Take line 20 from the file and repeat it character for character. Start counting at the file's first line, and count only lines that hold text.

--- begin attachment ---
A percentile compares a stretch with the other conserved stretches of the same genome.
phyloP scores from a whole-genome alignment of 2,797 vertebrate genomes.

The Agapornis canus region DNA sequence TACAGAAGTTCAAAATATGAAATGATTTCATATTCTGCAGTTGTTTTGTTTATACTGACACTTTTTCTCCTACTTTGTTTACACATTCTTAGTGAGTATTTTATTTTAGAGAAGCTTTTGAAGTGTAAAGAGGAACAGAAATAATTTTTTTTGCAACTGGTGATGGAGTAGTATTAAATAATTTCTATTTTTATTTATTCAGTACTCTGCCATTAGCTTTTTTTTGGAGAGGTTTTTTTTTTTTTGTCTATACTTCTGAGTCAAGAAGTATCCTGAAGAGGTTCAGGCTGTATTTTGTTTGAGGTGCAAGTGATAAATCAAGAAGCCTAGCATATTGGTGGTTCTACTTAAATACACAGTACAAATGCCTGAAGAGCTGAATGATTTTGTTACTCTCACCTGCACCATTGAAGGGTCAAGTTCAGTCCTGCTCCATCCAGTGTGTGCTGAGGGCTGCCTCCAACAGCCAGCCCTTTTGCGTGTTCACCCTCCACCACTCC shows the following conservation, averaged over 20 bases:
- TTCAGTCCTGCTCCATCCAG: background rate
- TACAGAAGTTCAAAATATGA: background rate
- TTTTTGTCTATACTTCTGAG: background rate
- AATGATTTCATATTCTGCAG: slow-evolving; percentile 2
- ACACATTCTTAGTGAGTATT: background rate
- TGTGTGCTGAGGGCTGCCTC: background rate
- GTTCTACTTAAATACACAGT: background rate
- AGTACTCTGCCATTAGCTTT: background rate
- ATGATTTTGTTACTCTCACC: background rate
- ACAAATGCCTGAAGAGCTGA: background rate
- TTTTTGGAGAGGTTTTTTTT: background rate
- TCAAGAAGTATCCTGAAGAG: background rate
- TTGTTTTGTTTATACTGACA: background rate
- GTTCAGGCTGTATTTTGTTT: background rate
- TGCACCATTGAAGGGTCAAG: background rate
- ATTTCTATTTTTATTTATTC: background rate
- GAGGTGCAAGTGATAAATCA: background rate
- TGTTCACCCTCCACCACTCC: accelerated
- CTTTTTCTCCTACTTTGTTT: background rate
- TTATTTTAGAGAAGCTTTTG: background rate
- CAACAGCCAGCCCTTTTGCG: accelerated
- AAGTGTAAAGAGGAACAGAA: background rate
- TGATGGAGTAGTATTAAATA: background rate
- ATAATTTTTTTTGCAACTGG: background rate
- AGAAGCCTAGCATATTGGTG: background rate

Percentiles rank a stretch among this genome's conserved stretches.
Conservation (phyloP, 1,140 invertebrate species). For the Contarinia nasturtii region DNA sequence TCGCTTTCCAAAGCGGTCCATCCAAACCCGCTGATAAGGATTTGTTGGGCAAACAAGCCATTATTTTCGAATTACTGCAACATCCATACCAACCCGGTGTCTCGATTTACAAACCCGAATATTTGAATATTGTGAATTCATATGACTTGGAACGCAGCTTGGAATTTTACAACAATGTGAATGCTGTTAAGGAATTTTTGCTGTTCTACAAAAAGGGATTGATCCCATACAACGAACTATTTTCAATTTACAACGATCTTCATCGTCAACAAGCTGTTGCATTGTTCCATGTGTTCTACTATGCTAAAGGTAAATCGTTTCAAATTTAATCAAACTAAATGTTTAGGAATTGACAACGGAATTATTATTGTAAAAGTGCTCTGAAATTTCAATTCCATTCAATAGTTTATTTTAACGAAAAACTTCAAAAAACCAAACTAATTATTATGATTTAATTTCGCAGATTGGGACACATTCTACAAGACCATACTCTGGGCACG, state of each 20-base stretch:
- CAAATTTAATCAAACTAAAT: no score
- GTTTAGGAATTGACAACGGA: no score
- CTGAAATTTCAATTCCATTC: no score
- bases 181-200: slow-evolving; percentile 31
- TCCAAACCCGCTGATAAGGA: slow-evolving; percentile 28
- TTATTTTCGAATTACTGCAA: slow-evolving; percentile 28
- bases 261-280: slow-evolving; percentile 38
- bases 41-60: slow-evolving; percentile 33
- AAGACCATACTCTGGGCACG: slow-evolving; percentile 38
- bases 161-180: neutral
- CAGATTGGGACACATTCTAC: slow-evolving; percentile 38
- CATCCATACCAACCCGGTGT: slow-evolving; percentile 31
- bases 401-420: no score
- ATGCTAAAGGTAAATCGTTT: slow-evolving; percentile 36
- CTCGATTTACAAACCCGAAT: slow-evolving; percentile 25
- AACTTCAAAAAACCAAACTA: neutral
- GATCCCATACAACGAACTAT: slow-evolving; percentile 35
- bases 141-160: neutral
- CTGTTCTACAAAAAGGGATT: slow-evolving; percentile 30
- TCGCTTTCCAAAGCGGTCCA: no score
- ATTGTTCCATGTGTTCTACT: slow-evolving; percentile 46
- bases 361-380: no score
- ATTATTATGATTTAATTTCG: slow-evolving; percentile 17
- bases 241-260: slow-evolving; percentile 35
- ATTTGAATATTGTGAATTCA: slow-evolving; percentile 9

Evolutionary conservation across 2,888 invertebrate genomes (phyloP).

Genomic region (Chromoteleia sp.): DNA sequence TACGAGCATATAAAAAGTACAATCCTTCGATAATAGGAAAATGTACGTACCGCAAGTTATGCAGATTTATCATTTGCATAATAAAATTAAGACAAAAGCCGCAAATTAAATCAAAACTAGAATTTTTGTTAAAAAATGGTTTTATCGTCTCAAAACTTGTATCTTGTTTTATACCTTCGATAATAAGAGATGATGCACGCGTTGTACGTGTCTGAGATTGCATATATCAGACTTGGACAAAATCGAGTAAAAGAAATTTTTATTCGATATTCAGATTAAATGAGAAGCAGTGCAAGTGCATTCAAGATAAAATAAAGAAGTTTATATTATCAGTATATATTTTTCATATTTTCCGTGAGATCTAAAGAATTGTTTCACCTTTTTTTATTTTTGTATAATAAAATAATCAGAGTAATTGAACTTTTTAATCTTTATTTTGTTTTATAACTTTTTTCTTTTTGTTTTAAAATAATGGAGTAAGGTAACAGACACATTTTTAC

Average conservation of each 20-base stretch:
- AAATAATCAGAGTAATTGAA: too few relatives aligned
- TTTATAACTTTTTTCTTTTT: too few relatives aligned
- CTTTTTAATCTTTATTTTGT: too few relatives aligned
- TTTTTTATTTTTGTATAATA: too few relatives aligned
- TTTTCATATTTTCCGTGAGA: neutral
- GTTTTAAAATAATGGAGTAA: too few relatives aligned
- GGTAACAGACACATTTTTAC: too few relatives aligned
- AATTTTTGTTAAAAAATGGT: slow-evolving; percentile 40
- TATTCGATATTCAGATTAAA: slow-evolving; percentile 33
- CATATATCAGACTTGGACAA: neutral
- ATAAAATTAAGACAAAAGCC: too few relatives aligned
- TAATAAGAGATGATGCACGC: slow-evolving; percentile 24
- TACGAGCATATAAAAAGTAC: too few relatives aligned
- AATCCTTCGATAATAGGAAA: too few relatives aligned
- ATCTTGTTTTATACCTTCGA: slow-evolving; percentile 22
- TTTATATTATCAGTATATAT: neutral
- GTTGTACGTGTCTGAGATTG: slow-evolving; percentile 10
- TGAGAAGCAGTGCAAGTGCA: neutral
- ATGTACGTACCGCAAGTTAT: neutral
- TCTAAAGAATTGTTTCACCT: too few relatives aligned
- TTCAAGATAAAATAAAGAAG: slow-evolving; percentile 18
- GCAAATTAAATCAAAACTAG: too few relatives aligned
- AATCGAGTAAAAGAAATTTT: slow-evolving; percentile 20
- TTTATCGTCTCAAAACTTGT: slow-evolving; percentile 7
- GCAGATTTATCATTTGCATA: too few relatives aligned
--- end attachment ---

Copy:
- GAGGTGCAAGTGATAAATCA: background rate